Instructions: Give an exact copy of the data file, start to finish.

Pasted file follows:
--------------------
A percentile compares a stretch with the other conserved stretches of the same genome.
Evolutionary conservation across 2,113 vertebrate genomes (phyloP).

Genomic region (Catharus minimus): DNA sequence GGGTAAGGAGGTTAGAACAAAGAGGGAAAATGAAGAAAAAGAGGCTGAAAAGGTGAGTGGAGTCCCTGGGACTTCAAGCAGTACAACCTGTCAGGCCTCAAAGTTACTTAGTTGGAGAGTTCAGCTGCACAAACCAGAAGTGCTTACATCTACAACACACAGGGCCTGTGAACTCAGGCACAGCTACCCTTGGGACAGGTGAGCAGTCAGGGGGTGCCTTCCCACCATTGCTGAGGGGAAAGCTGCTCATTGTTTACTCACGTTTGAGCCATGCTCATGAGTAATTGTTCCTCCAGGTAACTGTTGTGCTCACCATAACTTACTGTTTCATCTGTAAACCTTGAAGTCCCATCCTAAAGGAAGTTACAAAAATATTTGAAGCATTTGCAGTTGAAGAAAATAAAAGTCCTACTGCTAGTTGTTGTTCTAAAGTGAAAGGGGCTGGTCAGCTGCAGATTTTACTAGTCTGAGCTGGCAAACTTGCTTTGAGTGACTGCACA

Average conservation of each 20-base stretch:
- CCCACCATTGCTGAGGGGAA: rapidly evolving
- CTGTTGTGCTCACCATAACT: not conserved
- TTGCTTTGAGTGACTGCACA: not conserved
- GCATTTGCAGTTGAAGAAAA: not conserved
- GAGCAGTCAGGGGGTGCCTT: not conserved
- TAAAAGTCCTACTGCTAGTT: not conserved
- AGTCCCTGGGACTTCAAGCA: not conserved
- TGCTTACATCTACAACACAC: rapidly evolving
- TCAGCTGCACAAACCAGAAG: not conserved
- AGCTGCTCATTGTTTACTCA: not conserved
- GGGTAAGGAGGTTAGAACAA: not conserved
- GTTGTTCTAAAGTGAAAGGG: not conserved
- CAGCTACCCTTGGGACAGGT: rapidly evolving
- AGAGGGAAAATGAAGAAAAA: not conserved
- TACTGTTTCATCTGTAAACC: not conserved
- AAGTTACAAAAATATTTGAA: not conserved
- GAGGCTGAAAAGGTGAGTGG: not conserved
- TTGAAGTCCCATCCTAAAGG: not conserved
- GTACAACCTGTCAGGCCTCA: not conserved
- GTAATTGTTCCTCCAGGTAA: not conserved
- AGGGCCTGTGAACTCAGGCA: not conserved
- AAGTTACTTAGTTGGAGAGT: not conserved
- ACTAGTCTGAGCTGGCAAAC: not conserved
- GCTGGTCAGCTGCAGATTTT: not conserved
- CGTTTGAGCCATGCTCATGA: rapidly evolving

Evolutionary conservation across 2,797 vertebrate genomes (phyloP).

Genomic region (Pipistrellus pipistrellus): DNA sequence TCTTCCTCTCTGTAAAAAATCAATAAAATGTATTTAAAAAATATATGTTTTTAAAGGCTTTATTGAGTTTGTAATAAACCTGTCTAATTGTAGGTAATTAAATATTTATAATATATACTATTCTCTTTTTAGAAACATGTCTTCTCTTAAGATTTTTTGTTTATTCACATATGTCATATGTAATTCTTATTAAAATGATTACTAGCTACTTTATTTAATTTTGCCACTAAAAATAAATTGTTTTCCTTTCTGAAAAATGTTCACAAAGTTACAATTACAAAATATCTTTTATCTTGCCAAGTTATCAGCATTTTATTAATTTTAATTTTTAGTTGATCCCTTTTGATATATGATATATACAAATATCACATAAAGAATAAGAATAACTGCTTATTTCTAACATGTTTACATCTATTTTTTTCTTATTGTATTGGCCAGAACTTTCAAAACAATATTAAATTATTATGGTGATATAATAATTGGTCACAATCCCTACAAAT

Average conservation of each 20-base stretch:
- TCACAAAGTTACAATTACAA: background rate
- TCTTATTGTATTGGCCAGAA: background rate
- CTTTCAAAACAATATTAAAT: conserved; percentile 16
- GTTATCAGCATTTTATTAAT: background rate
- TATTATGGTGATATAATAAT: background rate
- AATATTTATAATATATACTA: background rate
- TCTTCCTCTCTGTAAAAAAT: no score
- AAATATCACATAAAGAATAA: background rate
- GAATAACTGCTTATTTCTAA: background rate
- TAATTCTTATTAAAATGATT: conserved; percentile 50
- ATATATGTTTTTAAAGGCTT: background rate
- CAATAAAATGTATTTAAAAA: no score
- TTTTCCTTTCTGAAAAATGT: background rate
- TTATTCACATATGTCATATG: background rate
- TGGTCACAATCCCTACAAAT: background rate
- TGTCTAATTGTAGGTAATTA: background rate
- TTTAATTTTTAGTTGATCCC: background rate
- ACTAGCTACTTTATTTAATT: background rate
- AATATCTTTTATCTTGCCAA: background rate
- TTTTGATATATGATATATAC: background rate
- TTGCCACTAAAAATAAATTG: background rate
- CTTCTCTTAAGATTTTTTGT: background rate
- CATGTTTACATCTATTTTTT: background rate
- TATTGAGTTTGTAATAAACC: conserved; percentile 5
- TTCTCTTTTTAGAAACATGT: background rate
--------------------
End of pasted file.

A percentile compares a stretch with the other conserved stretches of the same genome.
Evolutionary conservation across 2,113 vertebrate genomes (phyloP).

Genomic region (Catharus minimus): DNA sequence GGGTAAGGAGGTTAGAACAAAGAGGGAAAATGAAGAAAAAGAGGCTGAAAAGGTGAGTGGAGTCCCTGGGACTTCAAGCAGTACAACCTGTCAGGCCTCAAAGTTACTTAGTTGGAGAGTTCAGCTGCACAAACCAGAAGTGCTTACATCTACAACACACAGGGCCTGTGAACTCAGGCACAGCTACCCTTGGGACAGGTGAGCAGTCAGGGGGTGCCTTCCCACCATTGCTGAGGGGAAAGCTGCTCATTGTTTACTCACGTTTGAGCCATGCTCATGAGTAATTGTTCCTCCAGGTAACTGTTGTGCTCACCATAACTTACTGTTTCATCTGTAAACCTTGAAGTCCCATCCTAAAGGAAGTTACAAAAATATTTGAAGCATTTGCAGTTGAAGAAAATAAAAGTCCTACTGCTAGTTGTTGTTCTAAAGTGAAAGGGGCTGGTCAGCTGCAGATTTTACTAGTCTGAGCTGGCAAACTTGCTTTGAGTGACTGCACA

Average conservation of each 20-base stretch:
- CCCACCATTGCTGAGGGGAA: rapidly evolving
- CTGTTGTGCTCACCATAACT: not conserved
- TTGCTTTGAGTGACTGCACA: not conserved
- GCATTTGCAGTTGAAGAAAA: not conserved
- GAGCAGTCAGGGGGTGCCTT: not conserved
- TAAAAGTCCTACTGCTAGTT: not conserved
- AGTCCCTGGGACTTCAAGCA: not conserved
- TGCTTACATCTACAACACAC: rapidly evolving
- TCAGCTGCACAAACCAGAAG: not conserved
- AGCTGCTCATTGTTTACTCA: not conserved
- GGGTAAGGAGGTTAGAACAA: not conserved
- GTTGTTCTAAAGTGAAAGGG: not conserved
- CAGCTACCCTTGGGACAGGT: rapidly evolving
- AGAGGGAAAATGAAGAAAAA: not conserved
- TACTGTTTCATCTGTAAACC: not conserved
- AAGTTACAAAAATATTTGAA: not conserved
- GAGGCTGAAAAGGTGAGTGG: not conserved
- TTGAAGTCCCATCCTAAAGG: not conserved
- GTACAACCTGTCAGGCCTCA: not conserved
- GTAATTGTTCCTCCAGGTAA: not conserved
- AGGGCCTGTGAACTCAGGCA: not conserved
- AAGTTACTTAGTTGGAGAGT: not conserved
- ACTAGTCTGAGCTGGCAAAC: not conserved
- GCTGGTCAGCTGCAGATTTT: not conserved
- CGTTTGAGCCATGCTCATGA: rapidly evolving

Evolutionary conservation across 2,797 vertebrate genomes (phyloP).

Genomic region (Pipistrellus pipistrellus): DNA sequence TCTTCCTCTCTGTAAAAAATCAATAAAATGTATTTAAAAAATATATGTTTTTAAAGGCTTTATTGAGTTTGTAATAAACCTGTCTAATTGTAGGTAATTAAATATTTATAATATATACTATTCTCTTTTTAGAAACATGTCTTCTCTTAAGATTTTTTGTTTATTCACATATGTCATATGTAATTCTTATTAAAATGATTACTAGCTACTTTATTTAATTTTGCCACTAAAAATAAATTGTTTTCCTTTCTGAAAAATGTTCACAAAGTTACAATTACAAAATATCTTTTATCTTGCCAAGTTATCAGCATTTTATTAATTTTAATTTTTAGTTGATCCCTTTTGATATATGATATATACAAATATCACATAAAGAATAAGAATAACTGCTTATTTCTAACATGTTTACATCTATTTTTTTCTTATTGTATTGGCCAGAACTTTCAAAACAATATTAAATTATTATGGTGATATAATAATTGGTCACAATCCCTACAAAT

Average conservation of each 20-base stretch:
- TCACAAAGTTACAATTACAA: background rate
- TCTTATTGTATTGGCCAGAA: background rate
- CTTTCAAAACAATATTAAAT: conserved; percentile 16
- GTTATCAGCATTTTATTAAT: background rate
- TATTATGGTGATATAATAAT: background rate
- AATATTTATAATATATACTA: background rate
- TCTTCCTCTCTGTAAAAAAT: no score
- AAATATCACATAAAGAATAA: background rate
- GAATAACTGCTTATTTCTAA: background rate
- TAATTCTTATTAAAATGATT: conserved; percentile 50
- ATATATGTTTTTAAAGGCTT: background rate
- CAATAAAATGTATTTAAAAA: no score
- TTTTCCTTTCTGAAAAATGT: background rate
- TTATTCACATATGTCATATG: background rate
- TGGTCACAATCCCTACAAAT: background rate
- TGTCTAATTGTAGGTAATTA: background rate
- TTTAATTTTTAGTTGATCCC: background rate
- ACTAGCTACTTTATTTAATT: background rate
- AATATCTTTTATCTTGCCAA: background rate
- TTTTGATATATGATATATAC: background rate
- TTGCCACTAAAAATAAATTG: background rate
- CTTCTCTTAAGATTTTTTGT: background rate
- CATGTTTACATCTATTTTTT: background rate
- TATTGAGTTTGTAATAAACC: conserved; percentile 5
- TTCTCTTTTTAGAAACATGT: background rate